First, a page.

Feel free to download & share! Made by Lily

PDF version below

Spring Flowers Poster

Please ensure that you adhere to the guidelines on social distancing if you are venturing out for daily exercise. If this information changes, please follow the updated guidelines.

The Species Recovery Trust

The Species Recovery Trust is a charitable organisation headed up by Dominic Price, the Trust’s director, working to the primary aim to ‘remove 50 species from the edge of extinction in the UK by the year 2050’. The team at the Species Recovery Trust does this alongside volunteers by combining scientific knowledge and effective conservation practices. The species targeted are a mix of both plants and animals and include some of the rarest in the UK. These include invertebrates such as Cicindela campestris – Green Tiger Beetle, Erotides cosnardi – Cosnard’s Net-winged Beetle and Hagenella clathrata – Window-winged Caddis Fly as well as these plants: Carex depauperata – Starved Wood-sedge, Gentianella campestris – Field Gentian and Lycopodiella inundata– Marsh Clubmoss. Head over to their website to find out more about the important work they are carrying out.

As well as being super-awesome species protectors, the Trust also offers a range of ecological training courses aimed at people wanting to develop their skills in  identification and ecological practices. I have been lucky to have attended a few courses with Dominic including the winter tree identification and grasses identification courses held within the Natural History Museum’s Wildlife Garden, and can highly recommend these to anyone who is able to sign up to one (some of the courses are already fully booked).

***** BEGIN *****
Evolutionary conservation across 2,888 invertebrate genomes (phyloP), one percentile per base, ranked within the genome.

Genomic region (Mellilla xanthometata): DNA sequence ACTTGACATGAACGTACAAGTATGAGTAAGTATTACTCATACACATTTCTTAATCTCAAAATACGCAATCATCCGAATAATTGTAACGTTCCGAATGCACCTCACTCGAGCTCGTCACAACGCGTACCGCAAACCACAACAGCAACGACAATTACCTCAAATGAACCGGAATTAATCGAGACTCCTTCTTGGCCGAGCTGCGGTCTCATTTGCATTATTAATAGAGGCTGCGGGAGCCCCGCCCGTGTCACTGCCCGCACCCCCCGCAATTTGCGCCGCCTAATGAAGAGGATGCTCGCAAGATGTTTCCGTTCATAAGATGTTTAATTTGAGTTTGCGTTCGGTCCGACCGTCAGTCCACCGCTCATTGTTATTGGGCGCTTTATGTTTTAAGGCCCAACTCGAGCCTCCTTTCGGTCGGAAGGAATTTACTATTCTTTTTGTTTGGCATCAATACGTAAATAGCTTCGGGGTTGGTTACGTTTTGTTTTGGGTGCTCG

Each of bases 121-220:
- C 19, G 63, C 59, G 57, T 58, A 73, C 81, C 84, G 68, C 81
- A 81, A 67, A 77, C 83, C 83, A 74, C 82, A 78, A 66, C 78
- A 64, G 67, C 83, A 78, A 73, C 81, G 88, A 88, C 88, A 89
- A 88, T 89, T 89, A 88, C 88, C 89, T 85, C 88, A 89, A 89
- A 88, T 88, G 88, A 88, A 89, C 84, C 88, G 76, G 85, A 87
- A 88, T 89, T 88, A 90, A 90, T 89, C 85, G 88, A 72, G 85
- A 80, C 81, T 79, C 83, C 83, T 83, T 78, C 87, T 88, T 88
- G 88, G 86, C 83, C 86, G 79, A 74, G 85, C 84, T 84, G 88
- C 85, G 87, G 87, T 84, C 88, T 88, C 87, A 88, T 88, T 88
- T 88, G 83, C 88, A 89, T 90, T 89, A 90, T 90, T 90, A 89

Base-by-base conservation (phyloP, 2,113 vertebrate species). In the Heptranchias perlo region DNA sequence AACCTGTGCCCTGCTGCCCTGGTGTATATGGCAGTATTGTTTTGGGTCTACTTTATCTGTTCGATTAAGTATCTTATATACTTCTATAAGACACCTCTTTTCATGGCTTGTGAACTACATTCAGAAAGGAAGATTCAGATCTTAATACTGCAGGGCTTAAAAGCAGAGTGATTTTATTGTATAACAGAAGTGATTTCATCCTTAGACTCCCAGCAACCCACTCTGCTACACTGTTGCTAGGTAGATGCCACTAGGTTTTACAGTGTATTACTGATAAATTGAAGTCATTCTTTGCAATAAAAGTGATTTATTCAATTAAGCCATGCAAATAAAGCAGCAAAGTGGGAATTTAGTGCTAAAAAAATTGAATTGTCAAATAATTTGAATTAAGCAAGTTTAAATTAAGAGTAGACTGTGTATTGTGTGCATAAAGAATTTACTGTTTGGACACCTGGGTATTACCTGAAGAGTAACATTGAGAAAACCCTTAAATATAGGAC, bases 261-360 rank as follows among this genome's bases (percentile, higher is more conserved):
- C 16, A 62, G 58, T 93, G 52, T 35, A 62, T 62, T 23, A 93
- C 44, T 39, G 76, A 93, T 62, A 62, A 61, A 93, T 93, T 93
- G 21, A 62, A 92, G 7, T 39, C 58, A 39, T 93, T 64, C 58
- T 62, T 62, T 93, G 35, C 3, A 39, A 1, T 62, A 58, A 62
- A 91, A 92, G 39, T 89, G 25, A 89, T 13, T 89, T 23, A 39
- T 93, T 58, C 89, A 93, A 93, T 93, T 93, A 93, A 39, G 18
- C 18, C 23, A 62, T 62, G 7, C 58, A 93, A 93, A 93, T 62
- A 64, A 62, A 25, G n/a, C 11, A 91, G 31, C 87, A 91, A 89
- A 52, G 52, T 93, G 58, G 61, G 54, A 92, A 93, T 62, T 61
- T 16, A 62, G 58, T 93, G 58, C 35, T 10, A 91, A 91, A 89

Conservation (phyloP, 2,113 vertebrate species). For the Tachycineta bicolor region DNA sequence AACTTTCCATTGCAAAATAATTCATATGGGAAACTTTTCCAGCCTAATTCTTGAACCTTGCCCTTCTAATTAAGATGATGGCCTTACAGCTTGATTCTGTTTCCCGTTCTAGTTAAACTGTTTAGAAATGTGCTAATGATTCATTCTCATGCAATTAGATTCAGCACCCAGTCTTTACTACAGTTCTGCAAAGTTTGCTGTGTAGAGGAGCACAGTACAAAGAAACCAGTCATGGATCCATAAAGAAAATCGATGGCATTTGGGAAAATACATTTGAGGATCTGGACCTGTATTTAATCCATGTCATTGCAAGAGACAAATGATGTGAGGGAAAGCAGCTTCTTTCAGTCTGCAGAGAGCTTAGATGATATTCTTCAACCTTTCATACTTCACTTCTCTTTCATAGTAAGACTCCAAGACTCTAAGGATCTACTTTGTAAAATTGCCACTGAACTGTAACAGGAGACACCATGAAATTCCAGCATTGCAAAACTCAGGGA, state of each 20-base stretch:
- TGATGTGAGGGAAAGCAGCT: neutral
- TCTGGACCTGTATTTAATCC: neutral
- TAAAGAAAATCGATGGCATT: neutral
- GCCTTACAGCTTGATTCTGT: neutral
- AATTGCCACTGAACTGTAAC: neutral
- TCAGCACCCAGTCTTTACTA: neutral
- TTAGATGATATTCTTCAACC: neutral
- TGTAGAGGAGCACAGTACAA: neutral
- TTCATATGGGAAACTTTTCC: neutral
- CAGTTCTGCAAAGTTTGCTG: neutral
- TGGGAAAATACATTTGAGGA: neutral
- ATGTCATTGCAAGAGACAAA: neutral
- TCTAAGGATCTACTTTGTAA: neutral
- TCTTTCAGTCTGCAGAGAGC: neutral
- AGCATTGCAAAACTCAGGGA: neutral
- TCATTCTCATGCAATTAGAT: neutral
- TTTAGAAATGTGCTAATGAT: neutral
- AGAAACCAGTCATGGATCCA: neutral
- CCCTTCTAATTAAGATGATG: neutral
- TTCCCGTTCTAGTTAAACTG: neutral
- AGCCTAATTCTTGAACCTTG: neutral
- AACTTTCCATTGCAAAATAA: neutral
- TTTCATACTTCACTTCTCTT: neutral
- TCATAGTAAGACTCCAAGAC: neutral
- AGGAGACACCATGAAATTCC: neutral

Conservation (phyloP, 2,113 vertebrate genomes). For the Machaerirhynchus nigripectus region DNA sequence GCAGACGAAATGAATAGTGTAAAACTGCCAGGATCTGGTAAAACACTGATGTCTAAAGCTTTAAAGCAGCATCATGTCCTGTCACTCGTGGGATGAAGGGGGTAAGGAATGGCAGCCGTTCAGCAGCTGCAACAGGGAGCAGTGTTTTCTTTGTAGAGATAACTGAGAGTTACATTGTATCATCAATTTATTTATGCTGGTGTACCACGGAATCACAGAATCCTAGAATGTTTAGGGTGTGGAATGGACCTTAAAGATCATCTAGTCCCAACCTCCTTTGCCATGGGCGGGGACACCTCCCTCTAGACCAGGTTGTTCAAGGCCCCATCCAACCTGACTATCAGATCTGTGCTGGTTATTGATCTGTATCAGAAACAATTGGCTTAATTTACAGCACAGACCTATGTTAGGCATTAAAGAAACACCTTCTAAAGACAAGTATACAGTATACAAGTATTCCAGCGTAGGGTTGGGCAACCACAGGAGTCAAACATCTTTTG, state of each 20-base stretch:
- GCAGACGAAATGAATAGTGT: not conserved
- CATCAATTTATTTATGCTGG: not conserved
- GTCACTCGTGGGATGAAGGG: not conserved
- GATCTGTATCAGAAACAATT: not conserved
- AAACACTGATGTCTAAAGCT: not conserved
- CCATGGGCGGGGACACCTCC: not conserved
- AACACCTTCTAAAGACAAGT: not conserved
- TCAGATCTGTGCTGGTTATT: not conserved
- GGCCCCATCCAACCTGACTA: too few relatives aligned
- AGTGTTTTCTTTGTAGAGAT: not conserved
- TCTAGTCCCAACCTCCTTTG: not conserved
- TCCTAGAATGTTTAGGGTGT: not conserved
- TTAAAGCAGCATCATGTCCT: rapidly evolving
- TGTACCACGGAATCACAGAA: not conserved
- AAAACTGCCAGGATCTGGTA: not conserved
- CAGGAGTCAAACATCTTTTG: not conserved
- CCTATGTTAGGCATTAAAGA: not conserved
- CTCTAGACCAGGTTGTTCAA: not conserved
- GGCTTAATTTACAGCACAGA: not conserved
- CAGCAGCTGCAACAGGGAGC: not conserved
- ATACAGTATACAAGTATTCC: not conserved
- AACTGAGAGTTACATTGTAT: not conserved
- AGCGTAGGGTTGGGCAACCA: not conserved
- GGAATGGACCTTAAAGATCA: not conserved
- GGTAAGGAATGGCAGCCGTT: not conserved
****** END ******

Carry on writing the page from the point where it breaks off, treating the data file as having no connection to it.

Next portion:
One of the other fantastic resources offered by The Species Recovery Trust are their two field guides. Both are excellent guides to have with you when out on a survey. You can preview a sample of the grass ID book here. The grass ID book comes out with me on every field trip and is a wonderful compliment to the somewhat more picture-less (and heavier!) Stace. The descriptions are very clear and concise without using too much complicated terminology so it’s also perfect for beginners as well as seasoned botanists too. You can purchase both books in their shop.

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My own copy of the Grass Identification book. It’s ace!

I’d like to thank Dominic for a kind donation of Wildflower Seeds which will be available as freebies at the Royal Norfolk Show next week. To come and get yours, head over to the new horticultural area to  find the pollinator garden and come and say hello!

Finally, here’s a link to a quick video showing you how to identify some British grasses, give it a go! It’s not as daunting as you might think!

 

x Larissa

The Species Recovery Trust is a charitable organisation. If you’d like to support them with their work, I’m sure any donations would be greatly appreciated. You can find out more on how to support them over on their website here.

Easton College Nature Reserve

Yesterday I spent the day doing one of the things that makes me happiest; wandering around looking at and recording plants. This time I was at the Easton and Otley College open day at the Easton Campus, just outside of Norwich. The college boasts a 245 acre farm and within this farmland there is a real gem (which even some of the college tutors haven’t visited) – the Water Meadows, situated along the river Yare. This is where I was, alongside other naturalists, ex-students and tutors Jerry, Anna and Nick.

Arriving at the Water Meadows, Nick gave some of us a tour around the site so we were aware of the boundaries and where we could wander and record. We headed towards the river and then west towards a fallen (non-native) Poplar tree. On the way we looked under the reptile refuge and saw three wonderful grass snakes. Just a little further on, the meadow was abundant with southern marsh orchid Dactylorhiza praetermissa including one monster specimen! There were also a few early marsh orchids Dactylorhiza incarnata too but these were almost over, but I have never seen such a density.